A musical Easter meditation

This is a piece of music that I have written and recorded. It is not brilliant, but gives a sense of what I am after, as an Easter meditation. It is all recorded by me on my guitar.

Waiting for GPS

For an explanation, the chaos and crowds of Good Friday is finished by the sound of the nails being hammered in. Then we have the rather dead and waiting time of Easter Saturday, when there was a pause in history.

The piece is concluded by a celebration of Easter Sunday resurrection.


Friday, 5 April 2013

Freedom and Christianity

"Freedom cannot be bestowed on or taken from a Christian or Christians. Freedom is an inalienable possession of the Christian"
Tolstoy “The Kingdom of God is Within You”.

So are all of the calls for religious freedoms pointless? Are the claims of religious persecution in the west meaningless? Maybe they are.

Here's the thing, when I hear that someone is being “persecuted” or restricted for their faith, I have an immediate air of caution. When I hear that “our Christian freedoms are being eroded”, I wonder what this actually means. This quote might help me to understand it a little better.

As a Christian, we have freedom. We have the freedom to wear the symbols of our faith or not. We have the freedom to accept others regardless of their sexuality or not. What we do not have – and never have had – is the freedom to express our faith in contradiction of the law without consequences.

Freedom is something for us. I am sure that Paul would not have considered state sanction for his actions and behaviour to be fundamental to his calls for freedom. I am sure that Philemon would have preferred Paul not to have spoken quite so explicitly about freedom. I am sure that when we use the word freedom today, the biblical writers would not recognise what we are talking about.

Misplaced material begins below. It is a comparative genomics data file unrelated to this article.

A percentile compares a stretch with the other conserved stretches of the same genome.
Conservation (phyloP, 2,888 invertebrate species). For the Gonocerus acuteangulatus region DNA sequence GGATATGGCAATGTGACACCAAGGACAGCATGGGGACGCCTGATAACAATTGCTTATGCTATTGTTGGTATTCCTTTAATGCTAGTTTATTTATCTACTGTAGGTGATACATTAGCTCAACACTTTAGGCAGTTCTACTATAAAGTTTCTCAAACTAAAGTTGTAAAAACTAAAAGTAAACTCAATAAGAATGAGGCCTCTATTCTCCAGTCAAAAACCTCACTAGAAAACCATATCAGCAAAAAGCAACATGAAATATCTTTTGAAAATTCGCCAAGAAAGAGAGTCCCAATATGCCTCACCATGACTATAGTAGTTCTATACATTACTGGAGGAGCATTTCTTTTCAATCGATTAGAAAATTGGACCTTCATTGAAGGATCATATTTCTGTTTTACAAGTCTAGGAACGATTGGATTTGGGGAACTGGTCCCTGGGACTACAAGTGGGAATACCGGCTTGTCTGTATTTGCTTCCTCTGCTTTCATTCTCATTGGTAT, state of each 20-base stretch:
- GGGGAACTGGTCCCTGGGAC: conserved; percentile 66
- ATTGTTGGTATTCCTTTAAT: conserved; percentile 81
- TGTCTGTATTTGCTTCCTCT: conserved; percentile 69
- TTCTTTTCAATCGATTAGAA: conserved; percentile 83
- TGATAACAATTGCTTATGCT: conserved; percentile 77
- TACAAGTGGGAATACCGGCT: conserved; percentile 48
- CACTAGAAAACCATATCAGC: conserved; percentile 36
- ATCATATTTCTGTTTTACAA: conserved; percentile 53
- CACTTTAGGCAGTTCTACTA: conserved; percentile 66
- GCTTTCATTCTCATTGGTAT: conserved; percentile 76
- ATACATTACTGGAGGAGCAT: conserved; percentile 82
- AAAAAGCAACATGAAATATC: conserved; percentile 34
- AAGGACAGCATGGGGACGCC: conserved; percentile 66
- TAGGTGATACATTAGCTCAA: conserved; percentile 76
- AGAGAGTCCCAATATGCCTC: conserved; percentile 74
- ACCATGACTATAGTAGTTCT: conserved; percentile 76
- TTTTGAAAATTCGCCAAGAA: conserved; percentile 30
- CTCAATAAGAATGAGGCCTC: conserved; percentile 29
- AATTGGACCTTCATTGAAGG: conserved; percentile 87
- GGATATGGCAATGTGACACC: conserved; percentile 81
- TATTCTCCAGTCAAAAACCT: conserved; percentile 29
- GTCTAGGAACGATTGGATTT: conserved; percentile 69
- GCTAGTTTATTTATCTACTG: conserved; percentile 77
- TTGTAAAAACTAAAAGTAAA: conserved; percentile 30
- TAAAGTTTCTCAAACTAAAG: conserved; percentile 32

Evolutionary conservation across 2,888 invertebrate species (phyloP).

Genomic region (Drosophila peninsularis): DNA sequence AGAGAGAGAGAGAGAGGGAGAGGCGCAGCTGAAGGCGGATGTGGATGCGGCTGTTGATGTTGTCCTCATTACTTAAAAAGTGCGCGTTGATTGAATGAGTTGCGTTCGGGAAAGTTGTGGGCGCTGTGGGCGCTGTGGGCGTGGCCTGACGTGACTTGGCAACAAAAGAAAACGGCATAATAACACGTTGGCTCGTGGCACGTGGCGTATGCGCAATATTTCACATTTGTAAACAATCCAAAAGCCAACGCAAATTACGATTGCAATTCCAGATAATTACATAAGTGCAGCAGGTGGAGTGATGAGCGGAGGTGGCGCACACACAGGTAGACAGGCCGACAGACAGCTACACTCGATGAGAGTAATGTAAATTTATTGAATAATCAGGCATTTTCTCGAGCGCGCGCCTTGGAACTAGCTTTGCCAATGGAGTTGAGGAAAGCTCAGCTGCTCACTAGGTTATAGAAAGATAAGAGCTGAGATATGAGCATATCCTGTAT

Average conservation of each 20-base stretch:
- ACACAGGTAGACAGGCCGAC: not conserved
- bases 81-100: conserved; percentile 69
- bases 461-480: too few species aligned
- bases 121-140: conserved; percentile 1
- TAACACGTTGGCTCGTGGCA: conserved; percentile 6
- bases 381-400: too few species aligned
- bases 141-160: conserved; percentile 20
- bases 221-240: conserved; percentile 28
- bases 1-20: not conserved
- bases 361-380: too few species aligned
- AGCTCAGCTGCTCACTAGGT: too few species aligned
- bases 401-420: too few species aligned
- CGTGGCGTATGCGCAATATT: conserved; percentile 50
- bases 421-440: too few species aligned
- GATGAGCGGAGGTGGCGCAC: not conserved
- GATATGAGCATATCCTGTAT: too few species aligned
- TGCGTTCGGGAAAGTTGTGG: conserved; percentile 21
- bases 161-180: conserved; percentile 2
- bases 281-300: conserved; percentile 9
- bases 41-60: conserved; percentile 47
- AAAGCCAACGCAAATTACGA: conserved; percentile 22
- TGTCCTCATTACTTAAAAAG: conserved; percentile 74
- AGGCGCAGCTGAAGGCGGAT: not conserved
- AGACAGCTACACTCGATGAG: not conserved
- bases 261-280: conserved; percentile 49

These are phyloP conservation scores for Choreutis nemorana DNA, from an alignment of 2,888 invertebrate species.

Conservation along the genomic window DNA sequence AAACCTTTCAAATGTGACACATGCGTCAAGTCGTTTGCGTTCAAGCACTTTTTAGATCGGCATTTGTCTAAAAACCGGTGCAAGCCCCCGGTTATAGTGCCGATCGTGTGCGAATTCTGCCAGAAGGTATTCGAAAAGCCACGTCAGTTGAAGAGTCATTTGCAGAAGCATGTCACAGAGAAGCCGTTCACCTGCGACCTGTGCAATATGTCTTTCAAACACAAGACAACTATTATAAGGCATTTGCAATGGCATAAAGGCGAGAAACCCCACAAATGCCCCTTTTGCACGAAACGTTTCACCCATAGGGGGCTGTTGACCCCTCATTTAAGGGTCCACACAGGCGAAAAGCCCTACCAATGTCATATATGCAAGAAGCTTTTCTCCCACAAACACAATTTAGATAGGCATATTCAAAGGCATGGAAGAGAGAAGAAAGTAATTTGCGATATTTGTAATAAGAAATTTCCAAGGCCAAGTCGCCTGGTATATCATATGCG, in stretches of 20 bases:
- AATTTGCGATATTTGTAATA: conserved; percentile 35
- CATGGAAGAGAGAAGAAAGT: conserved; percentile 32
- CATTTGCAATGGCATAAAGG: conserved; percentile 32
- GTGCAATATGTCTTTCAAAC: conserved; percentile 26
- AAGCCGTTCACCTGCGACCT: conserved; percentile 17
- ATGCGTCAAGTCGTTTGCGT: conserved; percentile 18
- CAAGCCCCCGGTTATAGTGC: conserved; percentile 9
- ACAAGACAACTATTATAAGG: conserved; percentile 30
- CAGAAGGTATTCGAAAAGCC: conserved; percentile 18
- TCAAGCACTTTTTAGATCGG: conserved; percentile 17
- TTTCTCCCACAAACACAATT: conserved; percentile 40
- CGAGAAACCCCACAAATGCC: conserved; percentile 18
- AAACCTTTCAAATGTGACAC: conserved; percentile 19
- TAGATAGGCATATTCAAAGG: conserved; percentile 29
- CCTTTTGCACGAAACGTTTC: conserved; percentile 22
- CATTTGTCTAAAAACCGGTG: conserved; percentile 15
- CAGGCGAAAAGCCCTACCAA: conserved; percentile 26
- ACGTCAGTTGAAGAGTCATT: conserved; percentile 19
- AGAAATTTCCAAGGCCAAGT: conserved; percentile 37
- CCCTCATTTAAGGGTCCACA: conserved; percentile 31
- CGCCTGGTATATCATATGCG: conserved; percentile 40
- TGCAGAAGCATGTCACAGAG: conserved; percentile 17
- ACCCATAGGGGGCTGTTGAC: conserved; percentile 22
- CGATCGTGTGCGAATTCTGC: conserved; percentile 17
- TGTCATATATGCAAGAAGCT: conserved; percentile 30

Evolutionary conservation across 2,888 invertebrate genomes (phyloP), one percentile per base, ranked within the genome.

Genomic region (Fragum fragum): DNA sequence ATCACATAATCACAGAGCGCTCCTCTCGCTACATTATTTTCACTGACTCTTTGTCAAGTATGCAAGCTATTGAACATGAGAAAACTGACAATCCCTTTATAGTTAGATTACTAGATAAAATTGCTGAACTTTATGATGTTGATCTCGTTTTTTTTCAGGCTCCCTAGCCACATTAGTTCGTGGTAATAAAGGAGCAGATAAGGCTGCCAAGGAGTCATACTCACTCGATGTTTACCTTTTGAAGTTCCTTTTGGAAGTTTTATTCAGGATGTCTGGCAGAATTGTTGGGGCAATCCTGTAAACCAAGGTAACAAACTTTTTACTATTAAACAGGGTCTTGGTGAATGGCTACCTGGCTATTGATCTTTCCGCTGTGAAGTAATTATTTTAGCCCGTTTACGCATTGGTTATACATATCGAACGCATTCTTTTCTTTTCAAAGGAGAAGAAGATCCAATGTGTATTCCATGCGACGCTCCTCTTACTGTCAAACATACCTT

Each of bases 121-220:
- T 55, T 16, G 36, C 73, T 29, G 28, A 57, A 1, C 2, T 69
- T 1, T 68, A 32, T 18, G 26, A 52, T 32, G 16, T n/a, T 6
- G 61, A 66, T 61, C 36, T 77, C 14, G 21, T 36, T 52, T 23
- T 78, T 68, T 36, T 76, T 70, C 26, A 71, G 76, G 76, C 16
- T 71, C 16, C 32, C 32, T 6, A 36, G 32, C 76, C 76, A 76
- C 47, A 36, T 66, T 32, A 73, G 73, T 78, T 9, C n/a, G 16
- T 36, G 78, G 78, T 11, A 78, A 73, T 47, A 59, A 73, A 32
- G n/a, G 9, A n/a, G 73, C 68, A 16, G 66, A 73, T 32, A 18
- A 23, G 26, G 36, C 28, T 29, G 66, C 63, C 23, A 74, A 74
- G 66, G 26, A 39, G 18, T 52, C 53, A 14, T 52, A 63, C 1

Freedom, Tolstoy continues, is about the achievement of a closer relationship to God. That is something that no state can bestow or remove. Freedom is not about being allowed to do anything without criticism or sanction. It is about not being constrained by what others expect, and not being constrained by their reactions.

Note that I do not mean that we should always and at all times obey the law of the land. Where this gives us moral qualms, we are duty bound to oppose it. But – critically – we are also duty bound to accept the consequences of our opposition. We may campaign to change the law, but to do so, we must ourselves be subject to it. That, surely, is what Paul demonstrated in his life.

If we expect our "freedom" to be state supported, then we not longer have freedom, we are then bound to the state, slaves to acceptance by the state. There is no freedom there. In the end, Paul lost his life by state sanction, but nothing took away his freedom.

Monday, 1 April 2013

Can I use facebook on a silent retreat?

Just before Easter, I went on a retreat. One part of it was silent - not something I would normally appreciate, but this was fine, in the context. It was only 18 hours, which I could cope with.